Another aspect of powered vents is their high noise level. Even if your attic space is insulated, you may still hear them whilst trying to sleep. Furthermore, powered vents are more difficult to install and require the expertise of an electrician. Their added weight is also another drawback that makes these systems more difficult to install. This type of ventilation is more prone to breakdowns because of the moving parts so regular inspections are necessary to ensure the system is working properly.  

2. Hardwired Power Vents

Another type of power vent that’s most commonly used in larger homes is a hardwired system. This type of ventilation is installed by getting directly wired into the home and attached to a thermostat to operate the vent. Some designs allow manual switch operation rather than a thermostat.

This type of vent can be attached to a hole into the roof or it can be mounted to a gable. To maximize the efficiency and power of this vent, it’s best to pair it with an intake vent. It will then work optimally to move large amounts of air. The hardwiring system provides maximum power to the fan to pump out the hot air. But unlike other powered vents, the hardwired systems operate quietly and more efficiently.

The downside to hardwired vents is their reliance on electricity, which can increase your energy costs. 

3. Whirlybird Vents

Whirlybird Vents

Whirlybird or roof turbine vents are made of lightweight aluminum that resemble mushrooms. Their fan blades are located on their sides. These protruding blades can either be placed in a protective casing to prevent the wind from blowing them out.

These vents don’t require electricity to work and are highly effective in allowing moist air to escape from the turbine. With a simple gust of wind through the turbine, large volumes of air are pulled up from the attic space.  And since these vents don’t require any power to function and are light in weight, they are environmentally friendly. Most turbine vents don’t make any sound when their turbines are turning plus they are easy to install so any DIY enthusiast can install such vents on their roof. 

4. Solar Power Vents

Solar Power Vents

Solar powered ventilation systems work a little differently to powered vents. Just as the name suggests, these vents are powered by the sun and consist of a solar panel mounted on the roof. The panels get charged by the sun’s rays. There are various solar panel styles to suit your home, and many are designed to be mounted not just to the roof, but also to the gables.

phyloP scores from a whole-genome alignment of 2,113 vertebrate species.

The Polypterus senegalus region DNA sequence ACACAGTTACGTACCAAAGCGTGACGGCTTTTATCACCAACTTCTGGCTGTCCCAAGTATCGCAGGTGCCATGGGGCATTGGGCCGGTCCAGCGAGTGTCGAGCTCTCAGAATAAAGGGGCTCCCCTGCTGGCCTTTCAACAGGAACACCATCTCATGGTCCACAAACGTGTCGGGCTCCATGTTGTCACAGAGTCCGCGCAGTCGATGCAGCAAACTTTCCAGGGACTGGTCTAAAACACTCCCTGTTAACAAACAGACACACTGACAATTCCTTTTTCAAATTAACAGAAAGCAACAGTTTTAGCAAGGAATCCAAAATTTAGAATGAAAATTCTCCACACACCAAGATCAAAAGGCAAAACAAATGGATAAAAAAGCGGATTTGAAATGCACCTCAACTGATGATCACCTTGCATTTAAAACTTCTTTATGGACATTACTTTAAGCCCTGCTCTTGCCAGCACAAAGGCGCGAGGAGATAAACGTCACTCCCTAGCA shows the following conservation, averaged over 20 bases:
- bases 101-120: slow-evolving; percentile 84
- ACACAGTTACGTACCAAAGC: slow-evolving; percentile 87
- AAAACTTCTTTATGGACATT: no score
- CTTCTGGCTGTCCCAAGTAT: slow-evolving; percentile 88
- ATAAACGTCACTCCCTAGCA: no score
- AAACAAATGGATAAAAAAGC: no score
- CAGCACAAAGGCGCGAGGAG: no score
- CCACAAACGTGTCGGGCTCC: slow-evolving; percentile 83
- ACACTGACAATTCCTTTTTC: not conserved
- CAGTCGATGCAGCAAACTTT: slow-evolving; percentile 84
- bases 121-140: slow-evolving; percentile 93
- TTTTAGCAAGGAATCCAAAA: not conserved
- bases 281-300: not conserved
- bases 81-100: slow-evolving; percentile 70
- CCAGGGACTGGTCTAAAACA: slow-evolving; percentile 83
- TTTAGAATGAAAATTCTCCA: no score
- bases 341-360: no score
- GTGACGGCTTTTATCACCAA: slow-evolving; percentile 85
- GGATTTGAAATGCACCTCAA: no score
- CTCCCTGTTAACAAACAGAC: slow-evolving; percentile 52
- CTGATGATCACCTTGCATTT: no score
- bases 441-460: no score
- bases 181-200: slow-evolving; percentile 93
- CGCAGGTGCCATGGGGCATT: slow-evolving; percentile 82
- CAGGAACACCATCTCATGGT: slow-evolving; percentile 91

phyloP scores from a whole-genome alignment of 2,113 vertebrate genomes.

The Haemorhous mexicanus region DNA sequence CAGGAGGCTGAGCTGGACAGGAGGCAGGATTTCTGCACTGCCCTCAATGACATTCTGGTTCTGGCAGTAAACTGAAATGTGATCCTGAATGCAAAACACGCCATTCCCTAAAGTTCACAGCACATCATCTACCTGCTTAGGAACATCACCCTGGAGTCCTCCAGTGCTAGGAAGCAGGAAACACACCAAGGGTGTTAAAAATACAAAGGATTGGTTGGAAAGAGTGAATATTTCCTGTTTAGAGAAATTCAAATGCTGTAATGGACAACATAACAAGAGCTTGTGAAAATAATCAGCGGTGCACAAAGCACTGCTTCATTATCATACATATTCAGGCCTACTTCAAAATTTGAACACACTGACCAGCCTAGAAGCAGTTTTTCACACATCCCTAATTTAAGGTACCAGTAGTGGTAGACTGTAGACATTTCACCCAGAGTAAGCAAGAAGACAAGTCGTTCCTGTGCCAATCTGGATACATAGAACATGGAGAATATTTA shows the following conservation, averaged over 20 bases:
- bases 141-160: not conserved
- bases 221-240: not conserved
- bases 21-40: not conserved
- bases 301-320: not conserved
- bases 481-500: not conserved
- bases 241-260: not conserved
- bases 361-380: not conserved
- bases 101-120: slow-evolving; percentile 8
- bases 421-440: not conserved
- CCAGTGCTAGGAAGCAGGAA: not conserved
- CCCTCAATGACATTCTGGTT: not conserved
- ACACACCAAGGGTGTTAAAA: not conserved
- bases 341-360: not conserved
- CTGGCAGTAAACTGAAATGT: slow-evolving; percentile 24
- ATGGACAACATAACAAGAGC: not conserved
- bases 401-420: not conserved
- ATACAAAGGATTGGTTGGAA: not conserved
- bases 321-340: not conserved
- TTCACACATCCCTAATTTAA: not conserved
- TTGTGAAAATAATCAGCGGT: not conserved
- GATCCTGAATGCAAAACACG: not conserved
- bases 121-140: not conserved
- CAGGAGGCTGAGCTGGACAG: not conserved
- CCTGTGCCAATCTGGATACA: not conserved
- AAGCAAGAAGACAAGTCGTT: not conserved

Solar panel vents are ideal for homes that get plenty of natural light throughout the year. However, if your roof is mostly shaded during the day, these vents will not be suitable. The fan of the solar panel moves the excess air out of the attic space, thus keeping it cool. However, solar panel vents aren’t as powerful in moving the air out as the electrically powered ventilation systems.  

Although the sun’s rays are required to operate the solar panel vents, some modern systems have battery backup in the event your roof doesn’t have adequate sun. The way they work is every time the sun goes down, the battery backup comes into effect. Most models come with thermostats and manual switch operation, but they can be quite expensive to install.

5. Off-ridge Vents

Off-ridge ventilation systems work the same way as box vents. These vents don’t have any moving parts and are slightly different in shape than box vents. Unlike box vents that are bulkier in appearance, the off-ridge vent is longer in length and thinner. The part that regulates the airflow is usually located on the section next to the vent’s ridge. This system works optimally with an exhaust system to extract the excess air out of the attic space. 

The downside to off-ridge vents is their lower efficiency as they are installed in narrower areas of the roof so you may need an additional vent system. 

6. Ridge Vents

Ridge Vents